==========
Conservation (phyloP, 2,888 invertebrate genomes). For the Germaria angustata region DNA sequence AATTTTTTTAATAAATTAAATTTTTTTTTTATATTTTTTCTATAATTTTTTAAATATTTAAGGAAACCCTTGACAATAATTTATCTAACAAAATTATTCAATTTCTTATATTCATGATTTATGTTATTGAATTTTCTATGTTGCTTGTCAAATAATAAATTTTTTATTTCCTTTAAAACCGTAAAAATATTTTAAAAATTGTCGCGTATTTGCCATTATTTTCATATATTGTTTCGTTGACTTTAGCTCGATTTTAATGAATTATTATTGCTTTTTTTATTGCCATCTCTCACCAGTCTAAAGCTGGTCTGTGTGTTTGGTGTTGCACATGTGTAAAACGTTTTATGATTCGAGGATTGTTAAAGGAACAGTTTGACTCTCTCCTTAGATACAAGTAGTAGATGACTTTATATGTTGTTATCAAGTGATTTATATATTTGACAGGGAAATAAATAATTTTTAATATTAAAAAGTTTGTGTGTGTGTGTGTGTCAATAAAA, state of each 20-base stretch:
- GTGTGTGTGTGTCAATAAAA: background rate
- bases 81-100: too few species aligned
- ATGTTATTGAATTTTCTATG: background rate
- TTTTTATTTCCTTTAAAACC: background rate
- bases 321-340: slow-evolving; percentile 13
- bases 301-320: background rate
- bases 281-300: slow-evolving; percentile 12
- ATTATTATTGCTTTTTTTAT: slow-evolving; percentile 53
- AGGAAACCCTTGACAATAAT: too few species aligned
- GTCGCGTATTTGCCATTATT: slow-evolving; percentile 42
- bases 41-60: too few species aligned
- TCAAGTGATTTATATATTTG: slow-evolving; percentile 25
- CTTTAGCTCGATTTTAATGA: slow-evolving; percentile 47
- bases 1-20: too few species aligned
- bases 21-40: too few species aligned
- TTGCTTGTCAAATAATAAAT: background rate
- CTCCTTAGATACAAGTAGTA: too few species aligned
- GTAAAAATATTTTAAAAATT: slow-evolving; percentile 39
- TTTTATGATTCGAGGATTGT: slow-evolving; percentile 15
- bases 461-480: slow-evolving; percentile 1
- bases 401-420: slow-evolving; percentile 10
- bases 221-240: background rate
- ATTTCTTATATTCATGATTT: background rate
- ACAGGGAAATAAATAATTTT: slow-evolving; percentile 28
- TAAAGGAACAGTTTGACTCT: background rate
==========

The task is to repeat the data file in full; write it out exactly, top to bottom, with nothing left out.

Conservation (phyloP, 2,888 invertebrate genomes). For the Germaria angustata region DNA sequence AATTTTTTTAATAAATTAAATTTTTTTTTTATATTTTTTCTATAATTTTTTAAATATTTAAGGAAACCCTTGACAATAATTTATCTAACAAAATTATTCAATTTCTTATATTCATGATTTATGTTATTGAATTTTCTATGTTGCTTGTCAAATAATAAATTTTTTATTTCCTTTAAAACCGTAAAAATATTTTAAAAATTGTCGCGTATTTGCCATTATTTTCATATATTGTTTCGTTGACTTTAGCTCGATTTTAATGAATTATTATTGCTTTTTTTATTGCCATCTCTCACCAGTCTAAAGCTGGTCTGTGTGTTTGGTGTTGCACATGTGTAAAACGTTTTATGATTCGAGGATTGTTAAAGGAACAGTTTGACTCTCTCCTTAGATACAAGTAGTAGATGACTTTATATGTTGTTATCAAGTGATTTATATATTTGACAGGGAAATAAATAATTTTTAATATTAAAAAGTTTGTGTGTGTGTGTGTGTCAATAAAA, state of each 20-base stretch:
- GTGTGTGTGTGTCAATAAAA: background rate
- bases 81-100: too few species aligned
- ATGTTATTGAATTTTCTATG: background rate
- TTTTTATTTCCTTTAAAACC: background rate
- bases 321-340: slow-evolving; percentile 13
- bases 301-320: background rate
- bases 281-300: slow-evolving; percentile 12
- ATTATTATTGCTTTTTTTAT: slow-evolving; percentile 53
- AGGAAACCCTTGACAATAAT: too few species aligned
- GTCGCGTATTTGCCATTATT: slow-evolving; percentile 42
- bases 41-60: too few species aligned
- TCAAGTGATTTATATATTTG: slow-evolving; percentile 25
- CTTTAGCTCGATTTTAATGA: slow-evolving; percentile 47
- bases 1-20: too few species aligned
- bases 21-40: too few species aligned
- TTGCTTGTCAAATAATAAAT: background rate
- CTCCTTAGATACAAGTAGTA: too few species aligned
- GTAAAAATATTTTAAAAATT: slow-evolving; percentile 39
- TTTTATGATTCGAGGATTGT: slow-evolving; percentile 15
- bases 461-480: slow-evolving; percentile 1
- bases 401-420: slow-evolving; percentile 10
- bases 221-240: background rate
- ATTTCTTATATTCATGATTT: background rate
- ACAGGGAAATAAATAATTTT: slow-evolving; percentile 28
- TAAAGGAACAGTTTGACTCT: background rate